So, Jesus reminds John of the prophecy of the Messiah and the actions that will be accomplished when the new King comes and the Kingdom of Heaven is ushered in.  The lame will walk, the deaf will hear, the blind will see.  These are the miracles that Jesus is performing.  These are the signs that Isaiah and John have proclaimed to be part of the new era in Christ.  It is Jesus’s expectation that through this revelation John will find joy in knowing his prophecy has come true, although his expectations were not entirely on track.  It is in the realization that the Kingdom is true and present that Jesus is offering John the gift of joy.  There is no other to come.  Jesus is the Messiah.


Happiness is having our needs met.  Joy is placing full trust and faith in God and carrying the gift of God’s grace in our heart, no matter what is going on in our own lives.  It is knowing that the Kingdom of God is greater than earthly happiness and that true love and hopefulness resides in allowing our joy in God to surpass happiness for ourselves.  John’s earthly understanding had to give way to God’s reality.  His happiness was the barrier to experiencing the joy of God.


Expectation of Joy

James tells us that we should learn from the prophets.  We should learn from the hard paths they traveled and the difficult lives they led.  For though their message was of great joy, their lives likely evaded personal happiness.  We are told to have patience in our own lives as we await the next coming of Christ.  We are told to have great expectation in our hearts and to reach out to one another with love and care and understanding.  Our own ideas of accusation and judgment against one another should give way to the joy of the life that Christ’s birth, life, death, and resurrection has given to all of us.  Joy, true and pure, was the gift given in the manger to all of us that first Christmas morning.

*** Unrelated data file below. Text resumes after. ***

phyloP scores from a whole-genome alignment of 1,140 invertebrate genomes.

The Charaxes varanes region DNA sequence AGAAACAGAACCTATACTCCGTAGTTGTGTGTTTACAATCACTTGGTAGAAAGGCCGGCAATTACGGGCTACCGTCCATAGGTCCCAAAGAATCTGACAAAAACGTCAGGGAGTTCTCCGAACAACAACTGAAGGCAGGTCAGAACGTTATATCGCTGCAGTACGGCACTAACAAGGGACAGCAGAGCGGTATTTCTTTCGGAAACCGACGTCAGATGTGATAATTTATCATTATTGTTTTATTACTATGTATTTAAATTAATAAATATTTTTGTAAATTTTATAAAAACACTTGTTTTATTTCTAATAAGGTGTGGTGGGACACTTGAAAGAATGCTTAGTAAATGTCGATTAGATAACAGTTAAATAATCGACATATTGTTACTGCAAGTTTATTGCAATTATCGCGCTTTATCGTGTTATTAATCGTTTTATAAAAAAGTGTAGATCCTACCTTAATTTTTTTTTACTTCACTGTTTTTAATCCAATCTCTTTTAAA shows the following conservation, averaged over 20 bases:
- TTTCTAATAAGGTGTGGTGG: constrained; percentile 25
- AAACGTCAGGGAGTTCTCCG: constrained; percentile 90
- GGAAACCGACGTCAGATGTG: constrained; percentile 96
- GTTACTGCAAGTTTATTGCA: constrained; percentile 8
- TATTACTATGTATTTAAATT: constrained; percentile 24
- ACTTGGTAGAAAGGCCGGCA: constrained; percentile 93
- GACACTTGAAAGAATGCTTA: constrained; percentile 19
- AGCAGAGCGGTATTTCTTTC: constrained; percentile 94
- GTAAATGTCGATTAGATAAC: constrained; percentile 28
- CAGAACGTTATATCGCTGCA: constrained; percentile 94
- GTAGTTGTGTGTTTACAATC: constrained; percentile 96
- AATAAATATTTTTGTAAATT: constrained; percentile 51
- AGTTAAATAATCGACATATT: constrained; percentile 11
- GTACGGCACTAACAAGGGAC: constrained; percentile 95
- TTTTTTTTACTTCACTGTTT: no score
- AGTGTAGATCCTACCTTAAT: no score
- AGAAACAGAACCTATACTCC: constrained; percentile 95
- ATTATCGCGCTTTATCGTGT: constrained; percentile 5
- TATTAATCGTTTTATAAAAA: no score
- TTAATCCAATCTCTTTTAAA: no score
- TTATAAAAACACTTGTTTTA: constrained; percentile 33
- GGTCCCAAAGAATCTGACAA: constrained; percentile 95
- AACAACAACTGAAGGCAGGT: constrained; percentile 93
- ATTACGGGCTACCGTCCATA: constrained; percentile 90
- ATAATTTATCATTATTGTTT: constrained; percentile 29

As I look back on those things in my life that made me happy, I wonder if I was also experiencing joy.  In great love, I find great joy for I am hopeful I see God in my wife and children.  But, I also consider those moments of sadness and of loss.  Can I look at the loss of the loved one and find the joy of God?  Can I look at the wars that wage and find the joy of God?  Can I look at those who are hungry and without means and find joy?  Is it possible to experience joy in times of anger, frustration, anxiety, separation, desperation, sadness, and fear?


Yes!  Yes it is, for that was the gift in the manger.  That is the gift that John heralded and Jesus reminded him.  Our joy, our unparalleled joy is not of our own making.  It is a gift given to us from our creator.  We have talked for weeks about giving up the part of our self that consumes us with wants and desires.  We are doing that to free ourselves to let something else in; something more powerful and more relevant.  That is the gift of joy in the manger, that was the gift of joy on the cross, that was the gift of joy on that beautiful morning that an empty tomb was found, and that is the gift of joy that will resonate when Jesus is among us once again.


The Cratchit Family held the Joy of Christ in their hearts and in doing so, found true happiness in their existence on earth.  May each of you find that same joy this holiday season, and “God bless us, everyone.”